From Rhode Island, USA:
My 22 year old daughter, diagnosed with Type 1 diabetes 11 years ago, is 4 months pregnant. Because of the need for tight control she's experiencing many severe reactions, some resulting in seizures. She's home alone all day since she was 'let go' from her job because her pregnancy interfered with her performance. She'd been hospitalized for a week with high blood sugars and had to miss time from work for frequent doctor appointments.
Several days ago her boyfriend called me at work because he'd been by the house. Her car was there but she didn't answer the door. After getting my house key from another daughter he found her unconscious and having a seizure and called 911. I'm very concerned for her and the baby. Do you have any thoughts or advice?
It sounds like your daughter is a very brittle diabetic. If she is having severe hypoglycemic events, then my approach would be to not go for tight control and allow for higher blood sugar values. This may lead to a large baby, but that can be managed. Frequent visits to the obstetrician and endocrinologist are needed in this situation and hospitalization if blood sugars cannot be managed as an outpatient. Be sure that your daughter is being managed by an appropriate team: obstetrician or perinatologist along with an internist/endocrinologist, dietitian and a nurse specializing in diabetes in pregnancy.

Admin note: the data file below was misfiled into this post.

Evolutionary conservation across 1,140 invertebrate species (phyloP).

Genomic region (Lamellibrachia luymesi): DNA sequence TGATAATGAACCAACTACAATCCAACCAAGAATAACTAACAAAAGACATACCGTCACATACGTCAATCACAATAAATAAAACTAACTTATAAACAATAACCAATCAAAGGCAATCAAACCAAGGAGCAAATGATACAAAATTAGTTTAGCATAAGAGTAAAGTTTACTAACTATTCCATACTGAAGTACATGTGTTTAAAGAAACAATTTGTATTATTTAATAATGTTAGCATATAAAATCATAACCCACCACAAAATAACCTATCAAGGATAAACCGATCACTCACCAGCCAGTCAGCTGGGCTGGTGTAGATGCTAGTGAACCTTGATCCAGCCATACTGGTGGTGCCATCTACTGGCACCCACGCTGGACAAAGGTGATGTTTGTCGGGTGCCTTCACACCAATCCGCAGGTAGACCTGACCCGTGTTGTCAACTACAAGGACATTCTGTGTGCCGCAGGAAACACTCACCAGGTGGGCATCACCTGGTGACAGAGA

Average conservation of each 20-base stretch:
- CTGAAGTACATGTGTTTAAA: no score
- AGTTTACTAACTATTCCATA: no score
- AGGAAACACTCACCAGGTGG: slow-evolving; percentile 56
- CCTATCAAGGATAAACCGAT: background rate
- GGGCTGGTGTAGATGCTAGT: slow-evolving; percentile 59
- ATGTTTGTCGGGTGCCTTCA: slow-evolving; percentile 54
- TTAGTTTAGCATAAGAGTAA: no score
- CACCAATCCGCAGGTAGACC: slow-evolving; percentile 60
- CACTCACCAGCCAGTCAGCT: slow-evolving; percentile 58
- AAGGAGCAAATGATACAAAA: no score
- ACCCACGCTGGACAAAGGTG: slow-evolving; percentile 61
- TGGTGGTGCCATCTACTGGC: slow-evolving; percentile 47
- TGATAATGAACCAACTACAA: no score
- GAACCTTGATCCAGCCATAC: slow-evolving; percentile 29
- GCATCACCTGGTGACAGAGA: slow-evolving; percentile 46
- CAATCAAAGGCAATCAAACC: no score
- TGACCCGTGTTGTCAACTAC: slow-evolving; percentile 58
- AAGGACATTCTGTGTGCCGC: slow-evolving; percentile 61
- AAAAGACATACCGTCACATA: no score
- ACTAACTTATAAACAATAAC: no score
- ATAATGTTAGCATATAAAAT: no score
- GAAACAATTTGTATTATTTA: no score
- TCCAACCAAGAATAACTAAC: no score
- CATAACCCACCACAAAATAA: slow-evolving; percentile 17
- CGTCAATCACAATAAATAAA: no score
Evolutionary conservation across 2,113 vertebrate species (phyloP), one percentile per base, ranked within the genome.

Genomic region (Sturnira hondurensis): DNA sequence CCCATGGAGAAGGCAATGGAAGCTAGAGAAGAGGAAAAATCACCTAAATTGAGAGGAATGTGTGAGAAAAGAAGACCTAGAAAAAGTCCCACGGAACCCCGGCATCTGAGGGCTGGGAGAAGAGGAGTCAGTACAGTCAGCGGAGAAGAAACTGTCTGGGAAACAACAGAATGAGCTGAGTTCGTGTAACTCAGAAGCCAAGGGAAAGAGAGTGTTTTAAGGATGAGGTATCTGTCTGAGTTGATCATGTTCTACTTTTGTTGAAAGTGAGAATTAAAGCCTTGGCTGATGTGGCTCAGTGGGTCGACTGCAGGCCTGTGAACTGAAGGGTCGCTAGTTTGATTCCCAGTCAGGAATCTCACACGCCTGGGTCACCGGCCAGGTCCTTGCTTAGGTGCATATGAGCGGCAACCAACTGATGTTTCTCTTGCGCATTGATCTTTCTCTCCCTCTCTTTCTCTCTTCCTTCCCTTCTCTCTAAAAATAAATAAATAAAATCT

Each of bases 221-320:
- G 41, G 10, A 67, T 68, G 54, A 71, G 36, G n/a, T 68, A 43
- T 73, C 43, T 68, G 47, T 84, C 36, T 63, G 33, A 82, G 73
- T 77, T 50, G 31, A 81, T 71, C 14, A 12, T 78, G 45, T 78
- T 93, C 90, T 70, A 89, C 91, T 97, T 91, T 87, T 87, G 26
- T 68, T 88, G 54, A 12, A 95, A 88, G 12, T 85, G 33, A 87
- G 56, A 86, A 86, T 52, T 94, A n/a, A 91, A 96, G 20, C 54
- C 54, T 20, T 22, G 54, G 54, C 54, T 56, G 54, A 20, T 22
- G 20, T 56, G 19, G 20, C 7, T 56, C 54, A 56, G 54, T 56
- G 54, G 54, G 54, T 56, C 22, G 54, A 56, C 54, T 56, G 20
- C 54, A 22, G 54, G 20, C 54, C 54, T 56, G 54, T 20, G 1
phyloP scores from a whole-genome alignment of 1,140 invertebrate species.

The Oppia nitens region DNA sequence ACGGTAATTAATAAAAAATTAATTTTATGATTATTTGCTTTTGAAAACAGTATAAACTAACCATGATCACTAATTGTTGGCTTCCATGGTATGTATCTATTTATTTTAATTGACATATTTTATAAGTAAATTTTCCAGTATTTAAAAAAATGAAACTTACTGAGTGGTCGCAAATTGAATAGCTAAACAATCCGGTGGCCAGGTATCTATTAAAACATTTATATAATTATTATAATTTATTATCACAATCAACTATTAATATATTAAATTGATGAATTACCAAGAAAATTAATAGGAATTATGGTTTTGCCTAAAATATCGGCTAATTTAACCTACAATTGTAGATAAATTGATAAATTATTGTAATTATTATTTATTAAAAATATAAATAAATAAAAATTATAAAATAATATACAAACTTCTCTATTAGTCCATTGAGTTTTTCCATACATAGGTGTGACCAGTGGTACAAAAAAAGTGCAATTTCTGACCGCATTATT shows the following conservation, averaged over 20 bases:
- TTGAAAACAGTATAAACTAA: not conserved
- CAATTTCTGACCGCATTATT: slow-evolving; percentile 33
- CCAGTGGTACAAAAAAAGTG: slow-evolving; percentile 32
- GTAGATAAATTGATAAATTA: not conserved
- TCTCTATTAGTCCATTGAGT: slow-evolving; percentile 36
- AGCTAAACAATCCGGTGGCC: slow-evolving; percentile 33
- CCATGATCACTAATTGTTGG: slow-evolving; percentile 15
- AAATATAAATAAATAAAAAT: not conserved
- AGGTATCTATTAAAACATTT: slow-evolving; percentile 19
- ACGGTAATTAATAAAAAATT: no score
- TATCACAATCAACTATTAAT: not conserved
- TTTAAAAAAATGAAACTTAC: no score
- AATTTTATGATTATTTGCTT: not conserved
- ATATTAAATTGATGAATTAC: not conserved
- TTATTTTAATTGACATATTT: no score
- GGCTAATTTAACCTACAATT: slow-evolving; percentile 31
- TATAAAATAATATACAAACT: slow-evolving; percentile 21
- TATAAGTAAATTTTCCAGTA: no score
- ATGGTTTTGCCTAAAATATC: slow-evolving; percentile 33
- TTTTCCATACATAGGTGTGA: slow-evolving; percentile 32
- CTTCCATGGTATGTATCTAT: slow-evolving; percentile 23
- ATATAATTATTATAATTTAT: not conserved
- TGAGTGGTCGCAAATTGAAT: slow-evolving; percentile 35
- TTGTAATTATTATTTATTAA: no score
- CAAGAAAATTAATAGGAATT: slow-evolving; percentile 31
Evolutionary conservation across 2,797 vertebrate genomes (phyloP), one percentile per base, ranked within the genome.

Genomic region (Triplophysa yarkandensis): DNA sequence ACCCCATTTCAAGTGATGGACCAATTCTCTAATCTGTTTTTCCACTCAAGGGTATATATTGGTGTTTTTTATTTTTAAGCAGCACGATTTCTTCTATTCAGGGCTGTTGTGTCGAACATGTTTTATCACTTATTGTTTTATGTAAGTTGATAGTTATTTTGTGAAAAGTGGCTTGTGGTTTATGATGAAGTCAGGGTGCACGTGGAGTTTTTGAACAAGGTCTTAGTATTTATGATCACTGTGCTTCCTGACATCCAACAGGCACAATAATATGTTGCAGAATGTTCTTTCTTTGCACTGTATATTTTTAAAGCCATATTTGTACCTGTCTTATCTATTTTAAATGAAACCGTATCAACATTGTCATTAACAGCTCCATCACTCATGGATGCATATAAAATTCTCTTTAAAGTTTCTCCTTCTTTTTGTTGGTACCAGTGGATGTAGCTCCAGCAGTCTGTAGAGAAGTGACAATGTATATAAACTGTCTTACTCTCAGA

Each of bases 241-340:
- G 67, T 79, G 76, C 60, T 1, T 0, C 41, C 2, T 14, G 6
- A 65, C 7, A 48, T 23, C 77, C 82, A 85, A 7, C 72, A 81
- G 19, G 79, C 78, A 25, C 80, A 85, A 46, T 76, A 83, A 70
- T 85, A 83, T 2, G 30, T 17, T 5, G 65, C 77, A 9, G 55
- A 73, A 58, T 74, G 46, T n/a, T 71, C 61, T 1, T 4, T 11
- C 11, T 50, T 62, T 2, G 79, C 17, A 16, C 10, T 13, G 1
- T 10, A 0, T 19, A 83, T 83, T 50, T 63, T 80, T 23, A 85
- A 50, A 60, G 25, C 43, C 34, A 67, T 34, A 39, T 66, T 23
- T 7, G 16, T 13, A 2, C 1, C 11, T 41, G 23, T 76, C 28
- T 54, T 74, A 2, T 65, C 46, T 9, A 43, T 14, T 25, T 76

Additional comments from Dr. Quick:Also, if she's not already doing so, I'd suggest she plan to check 8-12 (or even more!) blood sugars daily, and telephone the results daily to an endocrinologist or diabetes nurse educator, to help her continue to revise her program and stabilize her blood sugars.
And everybody should know how to give Glucagon; if she has any more tendency to unconsciousness, it might be wise for her to stay with someone in the same house whenever possible, rather than being alone.
Last Updated: Tuesday April 06, 2010 15:09:02
This Internet site provides information of a general nature and is designed for educational purposes only. If you have any concerns about your own health or the health of your child, you should always consult with a physician or other health care professional.
This site is published by T-1 Today, Inc. (d/b/a Children with Diabetes), a 501c3 not-for-profit organization, which is responsible for its contents. Our mission is to provide education and support to families living with type 1 diabetes.
© Children with Diabetes, Inc. 1995-2016. Comments and Feedback.